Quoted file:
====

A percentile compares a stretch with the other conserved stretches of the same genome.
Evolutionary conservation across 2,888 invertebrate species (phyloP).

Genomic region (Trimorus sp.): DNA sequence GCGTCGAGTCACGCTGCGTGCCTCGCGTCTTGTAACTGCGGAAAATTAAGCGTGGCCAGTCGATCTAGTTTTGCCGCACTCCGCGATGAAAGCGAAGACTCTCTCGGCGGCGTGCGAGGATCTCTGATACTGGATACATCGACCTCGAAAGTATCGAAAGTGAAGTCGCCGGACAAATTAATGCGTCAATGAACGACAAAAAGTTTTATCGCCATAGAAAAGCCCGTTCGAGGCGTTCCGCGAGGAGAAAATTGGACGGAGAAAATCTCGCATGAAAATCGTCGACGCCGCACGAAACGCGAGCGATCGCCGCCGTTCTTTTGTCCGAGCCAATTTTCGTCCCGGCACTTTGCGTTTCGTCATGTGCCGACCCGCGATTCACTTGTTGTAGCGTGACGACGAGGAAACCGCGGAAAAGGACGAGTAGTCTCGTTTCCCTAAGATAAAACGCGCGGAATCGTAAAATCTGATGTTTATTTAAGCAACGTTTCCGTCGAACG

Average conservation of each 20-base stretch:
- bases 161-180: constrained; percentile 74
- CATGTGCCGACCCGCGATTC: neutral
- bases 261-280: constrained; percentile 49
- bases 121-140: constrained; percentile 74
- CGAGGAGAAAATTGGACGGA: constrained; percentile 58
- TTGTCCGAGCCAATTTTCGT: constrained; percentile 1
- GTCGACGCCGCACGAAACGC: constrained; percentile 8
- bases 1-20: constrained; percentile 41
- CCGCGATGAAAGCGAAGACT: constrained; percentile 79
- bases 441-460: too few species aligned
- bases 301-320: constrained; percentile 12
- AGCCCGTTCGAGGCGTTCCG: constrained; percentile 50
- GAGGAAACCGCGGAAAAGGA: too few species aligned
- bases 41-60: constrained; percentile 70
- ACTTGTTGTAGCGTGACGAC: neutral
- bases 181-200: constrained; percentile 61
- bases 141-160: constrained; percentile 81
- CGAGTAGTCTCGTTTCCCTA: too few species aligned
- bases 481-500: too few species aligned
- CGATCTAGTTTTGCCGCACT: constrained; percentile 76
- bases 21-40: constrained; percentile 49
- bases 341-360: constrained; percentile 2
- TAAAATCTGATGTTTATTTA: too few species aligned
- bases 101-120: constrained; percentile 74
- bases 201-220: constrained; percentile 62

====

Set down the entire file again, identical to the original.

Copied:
A percentile compares a stretch with the other conserved stretches of the same genome.
Evolutionary conservation across 2,888 invertebrate species (phyloP).

Genomic region (Trimorus sp.): DNA sequence GCGTCGAGTCACGCTGCGTGCCTCGCGTCTTGTAACTGCGGAAAATTAAGCGTGGCCAGTCGATCTAGTTTTGCCGCACTCCGCGATGAAAGCGAAGACTCTCTCGGCGGCGTGCGAGGATCTCTGATACTGGATACATCGACCTCGAAAGTATCGAAAGTGAAGTCGCCGGACAAATTAATGCGTCAATGAACGACAAAAAGTTTTATCGCCATAGAAAAGCCCGTTCGAGGCGTTCCGCGAGGAGAAAATTGGACGGAGAAAATCTCGCATGAAAATCGTCGACGCCGCACGAAACGCGAGCGATCGCCGCCGTTCTTTTGTCCGAGCCAATTTTCGTCCCGGCACTTTGCGTTTCGTCATGTGCCGACCCGCGATTCACTTGTTGTAGCGTGACGACGAGGAAACCGCGGAAAAGGACGAGTAGTCTCGTTTCCCTAAGATAAAACGCGCGGAATCGTAAAATCTGATGTTTATTTAAGCAACGTTTCCGTCGAACG

Average conservation of each 20-base stretch:
- bases 161-180: constrained; percentile 74
- CATGTGCCGACCCGCGATTC: neutral
- bases 261-280: constrained; percentile 49
- bases 121-140: constrained; percentile 74
- CGAGGAGAAAATTGGACGGA: constrained; percentile 58
- TTGTCCGAGCCAATTTTCGT: constrained; percentile 1
- GTCGACGCCGCACGAAACGC: constrained; percentile 8
- bases 1-20: constrained; percentile 41
- CCGCGATGAAAGCGAAGACT: constrained; percentile 79
- bases 441-460: too few species aligned
- bases 301-320: constrained; percentile 12
- AGCCCGTTCGAGGCGTTCCG: constrained; percentile 50
- GAGGAAACCGCGGAAAAGGA: too few species aligned
- bases 41-60: constrained; percentile 70
- ACTTGTTGTAGCGTGACGAC: neutral
- bases 181-200: constrained; percentile 61
- bases 141-160: constrained; percentile 81
- CGAGTAGTCTCGTTTCCCTA: too few species aligned
- bases 481-500: too few species aligned
- CGATCTAGTTTTGCCGCACT: constrained; percentile 76
- bases 21-40: constrained; percentile 49
- bases 341-360: constrained; percentile 2
- TAAAATCTGATGTTTATTTA: too few species aligned
- bases 101-120: constrained; percentile 74
- bases 201-220: constrained; percentile 62